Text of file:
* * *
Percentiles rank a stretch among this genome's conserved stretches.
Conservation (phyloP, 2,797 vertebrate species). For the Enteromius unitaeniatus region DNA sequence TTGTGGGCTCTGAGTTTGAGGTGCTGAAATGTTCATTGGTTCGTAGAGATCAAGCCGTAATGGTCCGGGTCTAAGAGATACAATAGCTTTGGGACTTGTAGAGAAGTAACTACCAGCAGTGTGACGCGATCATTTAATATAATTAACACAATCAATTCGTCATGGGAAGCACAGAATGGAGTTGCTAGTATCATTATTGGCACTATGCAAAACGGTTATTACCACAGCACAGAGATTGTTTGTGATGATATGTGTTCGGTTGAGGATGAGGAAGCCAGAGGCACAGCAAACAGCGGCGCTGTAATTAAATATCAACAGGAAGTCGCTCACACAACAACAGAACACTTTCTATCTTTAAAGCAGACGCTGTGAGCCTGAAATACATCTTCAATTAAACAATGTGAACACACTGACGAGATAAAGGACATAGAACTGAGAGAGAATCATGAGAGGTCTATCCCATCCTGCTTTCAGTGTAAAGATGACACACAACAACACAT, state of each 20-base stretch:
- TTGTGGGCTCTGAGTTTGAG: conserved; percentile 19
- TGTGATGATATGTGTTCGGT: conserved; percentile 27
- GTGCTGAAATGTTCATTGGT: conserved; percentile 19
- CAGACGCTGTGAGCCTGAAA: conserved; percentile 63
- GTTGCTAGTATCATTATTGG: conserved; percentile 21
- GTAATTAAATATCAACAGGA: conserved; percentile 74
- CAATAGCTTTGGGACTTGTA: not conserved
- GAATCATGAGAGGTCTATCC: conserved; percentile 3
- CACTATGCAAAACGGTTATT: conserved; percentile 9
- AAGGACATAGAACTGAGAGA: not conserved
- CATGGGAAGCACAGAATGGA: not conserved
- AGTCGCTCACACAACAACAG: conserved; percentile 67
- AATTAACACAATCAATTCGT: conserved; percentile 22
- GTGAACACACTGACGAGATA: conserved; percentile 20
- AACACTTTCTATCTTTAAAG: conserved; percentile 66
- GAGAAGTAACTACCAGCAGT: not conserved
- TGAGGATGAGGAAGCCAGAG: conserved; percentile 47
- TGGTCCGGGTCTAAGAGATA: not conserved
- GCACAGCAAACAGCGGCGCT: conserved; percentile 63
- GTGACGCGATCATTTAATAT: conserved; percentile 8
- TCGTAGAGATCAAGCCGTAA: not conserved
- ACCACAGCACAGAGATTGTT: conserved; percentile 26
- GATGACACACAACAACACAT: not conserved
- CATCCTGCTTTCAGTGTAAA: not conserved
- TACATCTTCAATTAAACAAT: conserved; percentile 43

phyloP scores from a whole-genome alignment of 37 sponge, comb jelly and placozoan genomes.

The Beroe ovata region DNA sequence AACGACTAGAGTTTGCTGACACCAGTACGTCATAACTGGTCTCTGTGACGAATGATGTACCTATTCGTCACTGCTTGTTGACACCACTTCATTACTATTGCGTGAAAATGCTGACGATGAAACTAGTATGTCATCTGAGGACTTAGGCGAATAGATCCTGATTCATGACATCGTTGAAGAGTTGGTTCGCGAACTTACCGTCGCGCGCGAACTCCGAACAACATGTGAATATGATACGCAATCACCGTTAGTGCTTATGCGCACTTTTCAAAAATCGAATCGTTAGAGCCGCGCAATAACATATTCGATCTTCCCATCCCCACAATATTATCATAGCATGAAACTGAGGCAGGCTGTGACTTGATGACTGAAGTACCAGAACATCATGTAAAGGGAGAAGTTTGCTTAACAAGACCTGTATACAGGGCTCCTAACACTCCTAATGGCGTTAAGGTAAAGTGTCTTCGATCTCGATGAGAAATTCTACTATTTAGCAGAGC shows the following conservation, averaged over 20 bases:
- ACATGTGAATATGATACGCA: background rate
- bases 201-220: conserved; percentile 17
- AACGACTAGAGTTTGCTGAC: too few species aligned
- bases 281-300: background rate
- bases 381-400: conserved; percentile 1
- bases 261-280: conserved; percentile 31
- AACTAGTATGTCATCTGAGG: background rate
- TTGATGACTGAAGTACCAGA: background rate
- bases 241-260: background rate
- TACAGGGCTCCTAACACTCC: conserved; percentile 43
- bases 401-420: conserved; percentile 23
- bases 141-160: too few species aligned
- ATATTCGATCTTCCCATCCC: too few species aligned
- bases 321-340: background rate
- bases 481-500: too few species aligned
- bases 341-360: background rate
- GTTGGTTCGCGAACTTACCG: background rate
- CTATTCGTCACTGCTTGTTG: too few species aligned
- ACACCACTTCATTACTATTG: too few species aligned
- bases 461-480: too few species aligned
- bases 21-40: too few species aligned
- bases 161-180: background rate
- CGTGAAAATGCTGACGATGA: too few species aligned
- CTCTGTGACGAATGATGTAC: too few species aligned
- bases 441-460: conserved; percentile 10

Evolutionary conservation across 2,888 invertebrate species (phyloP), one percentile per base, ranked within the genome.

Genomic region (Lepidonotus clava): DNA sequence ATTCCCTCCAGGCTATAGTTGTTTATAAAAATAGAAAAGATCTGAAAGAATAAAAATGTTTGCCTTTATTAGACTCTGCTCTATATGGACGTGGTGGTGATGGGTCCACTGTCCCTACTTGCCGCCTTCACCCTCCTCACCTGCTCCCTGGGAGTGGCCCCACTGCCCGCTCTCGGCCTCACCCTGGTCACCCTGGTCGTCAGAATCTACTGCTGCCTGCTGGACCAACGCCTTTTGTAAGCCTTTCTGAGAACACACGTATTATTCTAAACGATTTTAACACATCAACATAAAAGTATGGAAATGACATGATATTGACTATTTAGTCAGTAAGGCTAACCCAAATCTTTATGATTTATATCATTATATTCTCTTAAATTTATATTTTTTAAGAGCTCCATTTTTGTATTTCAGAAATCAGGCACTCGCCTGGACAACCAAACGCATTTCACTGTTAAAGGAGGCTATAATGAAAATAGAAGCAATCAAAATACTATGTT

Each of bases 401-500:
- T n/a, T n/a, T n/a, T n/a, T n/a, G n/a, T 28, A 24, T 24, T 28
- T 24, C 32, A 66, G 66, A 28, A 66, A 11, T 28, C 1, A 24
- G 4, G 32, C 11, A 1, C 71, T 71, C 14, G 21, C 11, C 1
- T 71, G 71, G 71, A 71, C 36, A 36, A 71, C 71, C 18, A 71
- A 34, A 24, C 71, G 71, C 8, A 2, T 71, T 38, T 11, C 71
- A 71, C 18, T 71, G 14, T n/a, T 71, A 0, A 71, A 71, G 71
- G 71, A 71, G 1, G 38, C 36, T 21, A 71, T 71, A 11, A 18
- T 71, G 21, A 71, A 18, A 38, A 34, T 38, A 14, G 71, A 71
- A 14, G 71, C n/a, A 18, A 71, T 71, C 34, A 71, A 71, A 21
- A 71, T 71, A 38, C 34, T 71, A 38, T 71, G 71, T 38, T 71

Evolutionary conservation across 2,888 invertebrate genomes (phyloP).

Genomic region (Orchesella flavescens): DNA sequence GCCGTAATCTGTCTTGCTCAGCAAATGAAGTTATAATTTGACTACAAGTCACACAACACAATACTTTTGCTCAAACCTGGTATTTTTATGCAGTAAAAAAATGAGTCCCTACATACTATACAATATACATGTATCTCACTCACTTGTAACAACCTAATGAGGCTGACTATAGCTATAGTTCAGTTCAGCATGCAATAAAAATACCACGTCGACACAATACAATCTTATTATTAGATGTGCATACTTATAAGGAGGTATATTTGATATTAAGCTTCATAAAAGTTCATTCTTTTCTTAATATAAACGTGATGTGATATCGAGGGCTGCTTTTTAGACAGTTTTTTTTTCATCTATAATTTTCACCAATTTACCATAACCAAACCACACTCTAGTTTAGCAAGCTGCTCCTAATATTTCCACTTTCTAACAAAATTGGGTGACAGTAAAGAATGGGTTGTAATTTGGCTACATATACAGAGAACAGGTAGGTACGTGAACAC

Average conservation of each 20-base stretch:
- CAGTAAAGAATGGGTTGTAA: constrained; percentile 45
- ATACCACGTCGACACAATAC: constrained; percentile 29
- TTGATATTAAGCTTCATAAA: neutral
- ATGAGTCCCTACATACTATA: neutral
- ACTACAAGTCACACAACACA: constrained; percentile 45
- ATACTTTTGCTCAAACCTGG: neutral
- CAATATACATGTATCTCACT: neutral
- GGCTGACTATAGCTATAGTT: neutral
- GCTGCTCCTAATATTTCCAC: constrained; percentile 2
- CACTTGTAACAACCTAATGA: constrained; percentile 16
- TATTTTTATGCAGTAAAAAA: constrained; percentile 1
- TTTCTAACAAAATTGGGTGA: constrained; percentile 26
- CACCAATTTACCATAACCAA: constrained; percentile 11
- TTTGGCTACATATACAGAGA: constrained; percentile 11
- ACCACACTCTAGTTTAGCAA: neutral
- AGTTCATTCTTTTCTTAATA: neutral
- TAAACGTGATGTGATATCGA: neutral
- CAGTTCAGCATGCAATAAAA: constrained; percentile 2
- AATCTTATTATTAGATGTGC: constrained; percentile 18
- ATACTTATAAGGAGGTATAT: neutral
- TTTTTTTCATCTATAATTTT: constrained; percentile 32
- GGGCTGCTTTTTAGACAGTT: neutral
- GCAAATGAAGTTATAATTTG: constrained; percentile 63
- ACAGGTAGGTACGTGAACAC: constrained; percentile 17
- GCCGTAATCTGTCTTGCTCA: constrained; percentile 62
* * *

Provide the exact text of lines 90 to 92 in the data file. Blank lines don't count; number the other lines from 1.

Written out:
- ATACTTATAAGGAGGTATAT: neutral
- TTTTTTTCATCTATAATTTT: constrained; percentile 32
- GGGCTGCTTTTTAGACAGTT: neutral